My journey back to church
I still studied Christian Science, and felt that was good enough. But I wasn’t making any real progress in my life.
I have wonderful memories of the branch Church of Christ, Scientist, I attended as a youth, where my Sunday School teachers played a vital role in my early understanding of the Science of metaphysical healing. I am forever grateful to each one of them for their solid teaching, their love, and their patience, all of which had a tremendous influence on my life.
In fact, when I was about ten years old, I came home from Sunday School one day so enthused that I was determined to write a book about Christian Science. I still have the small notebook.
When I turned twenty, I graduated from the Sunday School, and after a few years of college I couldn’t wait to start my career. However, once I got a job, I went to church only sporadically, as shift work made it difficult to attend regularly. As I began focusing more and more on my work and personal life, sporadic church attendance was eventually reduced to nonattendance. This continued even after my shift work ended and my schedule was freed up. I still studied Christian Science, and felt that was good enough. But in hindsight, I realize that while my love for and reliance on Christian Science were still there, I wasn’t making any real progress in my life. I look back on those years now and wonder what I have to show for them.
During those 25 years, my connection with church amounted to looking for a Christian Science Reading Room to visit in whatever town I was traveling through. When I was a teenager, I had loved reading biographies of famous people. I was fascinated by how people achieved great things, and while I spent many hours reading biographies in our local library, the Reading Room was the only place I could find all of the biographies of Mary Baker Eddy, the woman who discovered Christian Science and later founded the Church of Christ, Scientist.
One day after retiring from my job, I decided to swing by the Reading Room near the church I had attended while growing up. To my surprise, it was no longer there. Then I drove by the church itself and found that the building was still there but now belonged to a different denomination.
I couldn’t believe it. “Where did my church go? How could this have happened?” I thought to myself. My next question was directed at me: “What part did you play in this?” Regret washed over me. I realized I’d taken the church for granted all these years, assuming it would always be there if and when I was ready to come back to it.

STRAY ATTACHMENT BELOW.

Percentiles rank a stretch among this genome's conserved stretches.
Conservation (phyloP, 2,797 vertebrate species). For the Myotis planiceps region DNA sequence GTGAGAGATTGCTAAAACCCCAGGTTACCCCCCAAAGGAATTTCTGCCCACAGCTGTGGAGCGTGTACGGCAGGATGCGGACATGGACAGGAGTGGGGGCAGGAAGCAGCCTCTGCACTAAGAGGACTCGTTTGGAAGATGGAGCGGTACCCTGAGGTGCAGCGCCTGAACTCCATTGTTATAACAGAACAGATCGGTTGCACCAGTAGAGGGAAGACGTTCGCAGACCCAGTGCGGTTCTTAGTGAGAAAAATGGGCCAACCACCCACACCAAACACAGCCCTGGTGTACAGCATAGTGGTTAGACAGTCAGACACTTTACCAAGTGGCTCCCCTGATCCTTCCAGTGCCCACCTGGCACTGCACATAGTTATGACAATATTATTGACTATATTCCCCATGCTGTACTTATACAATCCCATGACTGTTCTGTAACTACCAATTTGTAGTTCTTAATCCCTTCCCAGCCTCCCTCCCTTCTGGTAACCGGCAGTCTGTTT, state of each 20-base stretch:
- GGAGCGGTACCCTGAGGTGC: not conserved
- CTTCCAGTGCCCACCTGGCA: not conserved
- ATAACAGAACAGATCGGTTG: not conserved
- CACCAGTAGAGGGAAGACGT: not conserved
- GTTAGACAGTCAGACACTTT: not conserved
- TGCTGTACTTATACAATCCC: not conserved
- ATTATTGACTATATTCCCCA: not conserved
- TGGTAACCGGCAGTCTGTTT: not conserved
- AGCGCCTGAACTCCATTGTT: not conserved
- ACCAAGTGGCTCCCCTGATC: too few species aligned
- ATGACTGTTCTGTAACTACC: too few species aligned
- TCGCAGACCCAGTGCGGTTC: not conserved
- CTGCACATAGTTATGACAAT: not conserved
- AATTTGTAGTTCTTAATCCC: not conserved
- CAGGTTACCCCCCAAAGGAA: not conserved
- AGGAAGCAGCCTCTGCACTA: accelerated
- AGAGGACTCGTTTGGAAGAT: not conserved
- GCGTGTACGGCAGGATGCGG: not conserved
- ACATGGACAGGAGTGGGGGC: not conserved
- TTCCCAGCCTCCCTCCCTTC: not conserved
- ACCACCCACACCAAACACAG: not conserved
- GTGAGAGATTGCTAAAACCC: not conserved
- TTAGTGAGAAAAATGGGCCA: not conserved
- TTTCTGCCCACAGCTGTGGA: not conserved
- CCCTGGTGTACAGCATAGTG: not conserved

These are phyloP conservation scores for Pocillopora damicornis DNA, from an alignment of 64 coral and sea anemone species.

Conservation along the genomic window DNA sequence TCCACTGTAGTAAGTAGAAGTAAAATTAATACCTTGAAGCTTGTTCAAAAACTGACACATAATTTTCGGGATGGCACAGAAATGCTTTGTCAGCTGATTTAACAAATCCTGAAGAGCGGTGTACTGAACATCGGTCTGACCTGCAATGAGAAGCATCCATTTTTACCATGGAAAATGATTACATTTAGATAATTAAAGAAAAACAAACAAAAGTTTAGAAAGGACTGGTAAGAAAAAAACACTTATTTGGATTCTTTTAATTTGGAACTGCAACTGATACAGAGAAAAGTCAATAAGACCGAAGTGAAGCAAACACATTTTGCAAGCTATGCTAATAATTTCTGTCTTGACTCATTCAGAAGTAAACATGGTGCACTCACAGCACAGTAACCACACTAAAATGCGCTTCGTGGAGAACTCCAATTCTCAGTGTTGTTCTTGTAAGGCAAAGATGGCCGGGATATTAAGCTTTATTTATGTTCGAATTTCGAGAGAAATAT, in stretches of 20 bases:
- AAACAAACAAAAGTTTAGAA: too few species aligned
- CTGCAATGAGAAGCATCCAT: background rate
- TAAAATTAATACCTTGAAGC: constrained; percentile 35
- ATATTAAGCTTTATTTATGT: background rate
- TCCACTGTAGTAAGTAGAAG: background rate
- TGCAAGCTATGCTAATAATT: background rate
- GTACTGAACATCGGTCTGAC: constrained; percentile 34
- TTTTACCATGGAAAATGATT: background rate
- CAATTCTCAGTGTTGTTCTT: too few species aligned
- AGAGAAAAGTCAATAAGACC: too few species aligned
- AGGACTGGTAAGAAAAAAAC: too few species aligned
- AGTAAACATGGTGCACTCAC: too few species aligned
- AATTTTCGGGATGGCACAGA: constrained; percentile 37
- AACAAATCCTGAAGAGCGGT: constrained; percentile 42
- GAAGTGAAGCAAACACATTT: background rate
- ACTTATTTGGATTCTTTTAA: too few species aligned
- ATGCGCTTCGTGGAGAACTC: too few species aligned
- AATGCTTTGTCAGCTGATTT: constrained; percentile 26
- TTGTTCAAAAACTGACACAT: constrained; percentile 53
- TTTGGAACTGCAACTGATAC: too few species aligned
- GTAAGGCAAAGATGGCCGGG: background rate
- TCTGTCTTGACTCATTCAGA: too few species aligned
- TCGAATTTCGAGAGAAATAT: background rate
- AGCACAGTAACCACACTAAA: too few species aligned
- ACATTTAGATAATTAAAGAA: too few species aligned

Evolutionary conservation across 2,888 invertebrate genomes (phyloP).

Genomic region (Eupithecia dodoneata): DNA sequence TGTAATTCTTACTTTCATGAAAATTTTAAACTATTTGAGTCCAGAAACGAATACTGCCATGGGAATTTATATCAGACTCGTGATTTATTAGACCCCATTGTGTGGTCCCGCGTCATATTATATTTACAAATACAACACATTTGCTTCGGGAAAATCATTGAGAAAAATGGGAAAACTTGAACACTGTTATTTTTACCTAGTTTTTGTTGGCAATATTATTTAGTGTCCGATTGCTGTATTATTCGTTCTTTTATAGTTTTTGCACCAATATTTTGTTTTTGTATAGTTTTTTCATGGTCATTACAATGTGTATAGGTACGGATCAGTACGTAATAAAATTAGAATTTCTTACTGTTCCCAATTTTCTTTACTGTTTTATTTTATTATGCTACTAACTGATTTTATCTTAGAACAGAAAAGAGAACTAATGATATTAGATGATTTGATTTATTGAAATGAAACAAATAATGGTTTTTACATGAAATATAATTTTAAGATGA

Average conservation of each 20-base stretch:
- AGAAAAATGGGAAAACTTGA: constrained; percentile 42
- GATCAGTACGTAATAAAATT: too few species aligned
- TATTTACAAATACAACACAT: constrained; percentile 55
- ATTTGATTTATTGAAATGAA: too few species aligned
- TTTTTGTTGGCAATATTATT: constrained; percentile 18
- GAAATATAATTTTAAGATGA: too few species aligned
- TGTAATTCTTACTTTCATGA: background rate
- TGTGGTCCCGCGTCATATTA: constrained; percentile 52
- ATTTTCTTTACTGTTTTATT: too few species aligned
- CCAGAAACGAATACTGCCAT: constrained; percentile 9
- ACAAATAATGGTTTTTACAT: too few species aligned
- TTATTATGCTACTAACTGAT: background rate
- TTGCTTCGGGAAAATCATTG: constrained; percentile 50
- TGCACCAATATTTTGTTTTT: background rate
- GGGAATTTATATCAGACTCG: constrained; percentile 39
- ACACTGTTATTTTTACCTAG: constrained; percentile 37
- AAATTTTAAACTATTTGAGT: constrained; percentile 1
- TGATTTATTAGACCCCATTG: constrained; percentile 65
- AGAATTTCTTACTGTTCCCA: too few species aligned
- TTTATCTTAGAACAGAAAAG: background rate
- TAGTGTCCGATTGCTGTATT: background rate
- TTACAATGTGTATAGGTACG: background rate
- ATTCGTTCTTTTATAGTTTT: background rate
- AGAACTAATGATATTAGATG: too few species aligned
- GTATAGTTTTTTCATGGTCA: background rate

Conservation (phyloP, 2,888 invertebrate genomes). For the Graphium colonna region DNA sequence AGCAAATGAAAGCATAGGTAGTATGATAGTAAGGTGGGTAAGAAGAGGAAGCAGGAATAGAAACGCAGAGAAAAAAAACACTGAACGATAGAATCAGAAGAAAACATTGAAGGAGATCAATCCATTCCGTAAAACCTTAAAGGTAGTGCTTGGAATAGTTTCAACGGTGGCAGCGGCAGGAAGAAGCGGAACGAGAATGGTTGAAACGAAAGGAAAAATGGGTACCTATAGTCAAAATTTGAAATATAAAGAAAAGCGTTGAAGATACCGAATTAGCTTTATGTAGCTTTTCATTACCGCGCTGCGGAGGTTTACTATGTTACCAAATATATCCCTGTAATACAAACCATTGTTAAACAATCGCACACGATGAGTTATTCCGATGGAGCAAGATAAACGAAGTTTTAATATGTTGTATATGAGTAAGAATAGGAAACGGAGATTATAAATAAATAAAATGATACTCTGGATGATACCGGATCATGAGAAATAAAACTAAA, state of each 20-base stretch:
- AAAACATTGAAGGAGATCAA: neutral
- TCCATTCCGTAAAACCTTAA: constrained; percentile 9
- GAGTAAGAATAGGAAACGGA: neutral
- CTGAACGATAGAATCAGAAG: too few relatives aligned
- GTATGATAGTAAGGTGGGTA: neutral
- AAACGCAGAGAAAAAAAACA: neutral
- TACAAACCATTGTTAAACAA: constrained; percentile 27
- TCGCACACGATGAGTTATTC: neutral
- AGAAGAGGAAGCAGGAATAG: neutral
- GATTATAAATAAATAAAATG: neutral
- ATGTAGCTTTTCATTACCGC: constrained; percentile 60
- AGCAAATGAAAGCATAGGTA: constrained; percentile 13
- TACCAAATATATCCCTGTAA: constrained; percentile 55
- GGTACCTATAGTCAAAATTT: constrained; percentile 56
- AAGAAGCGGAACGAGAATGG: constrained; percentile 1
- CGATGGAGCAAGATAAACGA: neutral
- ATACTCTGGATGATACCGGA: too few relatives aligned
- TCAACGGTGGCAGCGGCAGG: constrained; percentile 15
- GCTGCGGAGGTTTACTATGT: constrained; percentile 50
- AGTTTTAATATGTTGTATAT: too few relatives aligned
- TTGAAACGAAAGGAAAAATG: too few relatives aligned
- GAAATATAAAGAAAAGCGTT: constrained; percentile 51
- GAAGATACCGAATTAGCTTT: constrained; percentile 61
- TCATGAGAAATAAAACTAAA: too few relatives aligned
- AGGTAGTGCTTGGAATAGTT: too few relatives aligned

I began listening to the Sunday church services and Wednesday testimony meetings broadcast online from The Mother Church, The First Church of Christ, Scientist, in Boston. I was so grateful that they were available. This was the first step in my return to church.
One Sunday shortly after this, I felt a spiritual nudge to attend church in person. I found a Christian Science branch church in a neighboring town. As I pulled into the parking lot, I was greeted by these words on the sign outside: “All are welcome.” The feeling I had was indescribable. The members were loving and, for sure, welcoming. I felt that God had brought me back to church.
In a letter to one of the early Christian churches, the Apostle Paul wrote, “Now then we are ambassadors for Christ” (II Corinthians 5:20). It seemed to me now that the way to do this in my own life and times was to serve the Cause of Christian Science and support the healing mission of church.
Within a short time, my sense of having wasted many years and neglected my spiritual progress by not attending church was gone. I became an active member of that branch church, and these past seven or so years I have served in many capacities, including as Reading Room librarian—a dream-come-true job for me.
Thanks to our Wednesday testimony meetings, for the first time in many years I was able to publicly give gratitude to God for Christian Science and testify about healings that I was having as a result of my spiritual progress. I benefited from hearing others testify as well.
The weekly and monthly magazines published by The Christian Science Publishing Society are another channel through which to publicly express gratitude to God for healing, and I began submitting accounts of the healings in my life. Never in my wildest dreams did I think I’d be writing for the Christian Science periodicals—and having my testimonies and articles published!
Furthermore, I felt that my prayers were having a greater reach and that I was becoming better prepared, spiritually, to help others when called on for support. I didn’t hesitate to offer “a cup of cold water in Christ’s name” (Mary Baker Eddy, Science and Health with Key to the Scriptures, p. 570) by inviting someone to a church service or testimony meeting when I thought it would meet their need. I see the activities of branch church membership as opportunities to tend to and water God’s vineyard, the “vineyard of Truth” (Mary Baker Eddy, Retrospection and Introspection, p. 52) in which laborers are few.
After the yearlong pandemic lockdown affecting churches in my area, I attended a neighboring branch that was the first in the area to resume in-person services. Walking into a Christian Science church for the first time in a year brought a tear to my eye. I felt an overwhelming gratitude for all those who are working steadfastly to make these services available in their communities, and for those who yearn to hear the healing message of the Comforter, Christian Science. I can’t imagine my life today without Christian Science or my church—or the joy I feel as a member, helping to make this Science available to the community.